Boa constrictors are popular in the pet trade. It is easy to obtain boa constrictors that have been captive bred for generations, increasing their affinity for humans. They are relatively undemanding pets, as long as their large adult size and space needs are accounted for. Proper levels of heat and humidity (boas usually need a dry climate, otherwise their scales will develop rot) need to be observed. Boa constrictors can be fed dead mice and rats and only require food and defecate about once a week. Proper care should be observed in handling them, especially the larger varieties. Boa constrictors, whole or in parts, are also seen in local markets within their range, presumably as food or medicine. They are sometimes harvested for the skin trade. In some areas boas constrictors can play a large role in controlling populations of pest rodents and opossums (Didelphidae). Opossums in the tropics can be carriers for the human disease leishmaniasis, which is transferred by blood-feeding sand flies (Psychodidae) that parasitize the opossums. Boa constrictor predation pressure may help to regulate opossum populations and decrease potential trasmission of leishmaniasis to humans. (Bartlett and Bartlett, 2003; Mattison, 2007; O'Shea, 2007)
Little negative impact on humans is known. Boa constrictors rarely, if ever, attack humans except in self-defense. Humans, even children, are far outside the range of prey size taken by boas. Boa constrictor bites are painful bure are unlikely to be dangerous as long as standard medical care is obtained. Boa constrictors are not venomous. Large captive snakes must always be handled with extreme care, especially when being fed, as a hungry snake strikes and constricts in a largely automatic sequence of behaviors. Very large snakes should handled and fed only with more than one person present. (Bartlett and Bartlett, 2003; Mattison, 2007; O'Shea, 2007)
Overcollection for the pet trade and needless direct persecution has had an impact on some B. constrictor populations. Some populations have been hit harder than other, and various wild populations are now endangered, particularly those on offshore islands. On the mainland, boa constrictors have been harvested for their skins, meat and body parts. Furthermore, habitat loss and road mortality has reduced populations. Most boa constrictors are on the CITES Appendix 2 list. The subspecies B. c. occidentalis is on Appendix 1 of CITES. (O'Shea, 2007; Pough, et al., 2004)
As mentioned above, the species Boa constrictor is divided into many subspecies. These subspecies are highly variable and over the years the taxonomy has changed. Currently there are at least 9 recognized subspecies: Colombian or common boa constrictors (B. c. constrictor), St. Lucia boa constrictors (B. c. orophias), Imperial or Central American boa constrictors (B.c. imperator), Argentine boa constrictors (B.c. occidentalis), Peruvian boa constrictors (B.c. ortonii), Taboga Island boa constrictors (B.c. sabogae), Bolivian boa constrictors (B.c. amavali), Dominican or clouded boa constrictors (sometimes considered a full species, B.c. nebulosa), and long-tailed boa constrictors (B.c. longicauda). Subspecies that are occasionally cited, but are not as widely acknowledged or are often combined with a previously listed subspecies are: Mexican boa constrictors (B.c. mexicana), black-bellied boa constrictors (B.c. melanogaster), and Tres Marias Islands boa constrictors (B.c. sigma). As apparent by the names, most subspecies are recognized by their range. In many cases, a boa constrictor of unknown geographical origin may be impossible to assign to a subspecies. Additionally, pet trade breeders have created many new color morphs that are not seen in wild populations. (Andrade and Abe, 1998; Bartlett and Bartlett, 2003; Mattison, 2007; O'Shea, 2007; Stafford, 1986)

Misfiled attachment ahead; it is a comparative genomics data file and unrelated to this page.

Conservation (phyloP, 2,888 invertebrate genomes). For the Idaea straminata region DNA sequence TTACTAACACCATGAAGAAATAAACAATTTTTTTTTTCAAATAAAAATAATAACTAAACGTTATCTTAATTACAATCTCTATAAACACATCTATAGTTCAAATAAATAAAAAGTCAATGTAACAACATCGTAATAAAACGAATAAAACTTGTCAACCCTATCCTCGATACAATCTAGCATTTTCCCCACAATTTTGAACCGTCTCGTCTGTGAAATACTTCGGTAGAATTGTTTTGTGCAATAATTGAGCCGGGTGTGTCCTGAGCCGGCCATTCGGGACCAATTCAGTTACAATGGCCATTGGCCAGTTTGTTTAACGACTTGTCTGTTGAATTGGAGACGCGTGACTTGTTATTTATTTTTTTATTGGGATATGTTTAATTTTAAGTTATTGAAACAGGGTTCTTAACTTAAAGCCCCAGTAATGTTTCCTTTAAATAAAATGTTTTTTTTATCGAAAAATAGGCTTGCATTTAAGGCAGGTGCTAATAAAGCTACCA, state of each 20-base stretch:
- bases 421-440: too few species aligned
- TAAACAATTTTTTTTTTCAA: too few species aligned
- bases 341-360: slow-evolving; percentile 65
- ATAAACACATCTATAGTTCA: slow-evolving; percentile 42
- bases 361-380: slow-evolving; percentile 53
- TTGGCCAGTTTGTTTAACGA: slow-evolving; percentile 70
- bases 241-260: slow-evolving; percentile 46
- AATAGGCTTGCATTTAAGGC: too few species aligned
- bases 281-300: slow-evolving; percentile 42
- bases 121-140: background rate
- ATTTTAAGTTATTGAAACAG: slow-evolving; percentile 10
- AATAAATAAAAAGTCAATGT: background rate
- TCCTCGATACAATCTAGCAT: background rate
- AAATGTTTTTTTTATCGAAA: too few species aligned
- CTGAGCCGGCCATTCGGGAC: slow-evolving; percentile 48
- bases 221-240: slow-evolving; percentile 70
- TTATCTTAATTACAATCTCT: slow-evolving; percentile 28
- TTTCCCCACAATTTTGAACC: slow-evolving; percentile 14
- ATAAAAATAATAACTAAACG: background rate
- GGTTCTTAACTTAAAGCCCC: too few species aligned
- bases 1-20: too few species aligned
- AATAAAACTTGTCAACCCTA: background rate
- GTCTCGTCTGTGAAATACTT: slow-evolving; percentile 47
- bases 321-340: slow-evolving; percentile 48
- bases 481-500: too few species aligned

Tanya Dewey (editor), Animal Diversity Web.
Laurel Lindemann (author), Michigan State University, James Harding (editor, instructor), Michigan State University.
living in the Nearctic biogeographic province, the northern part of the New World. This includes Greenland, the Canadian Arctic islands, and all of the North American as far south as the highlands of central Mexico.
living in the southern part of the New World. In other words, Central and South America.
uses sound to communicate
living in landscapes dominated by human agriculture.
Referring to an animal that lives in trees; tree-climbing.
an animal that mainly eats meat
Found in coastal areas between 30 and 40 degrees latitude, in areas with a Mediterranean climate. Vegetation is dominated by stands of dense, spiny shrubs with tough (hard or waxy) evergreen leaves. May be maintained by periodic fire. In South America it includes the scrub ecotone between forest and paramo.
uses smells or other chemicals to communicate
active at dawn and dusk
having markings, coloration, shapes, or other features that cause an animal to be camouflaged in its natural environment; being difficult to see or otherwise detect.
union of egg and spermatozoan
A substance that provides both nutrients and energy to a living thing.
forest biomes are dominated by trees, otherwise forest biomes can vary widely in amount of precipitation and seasonality.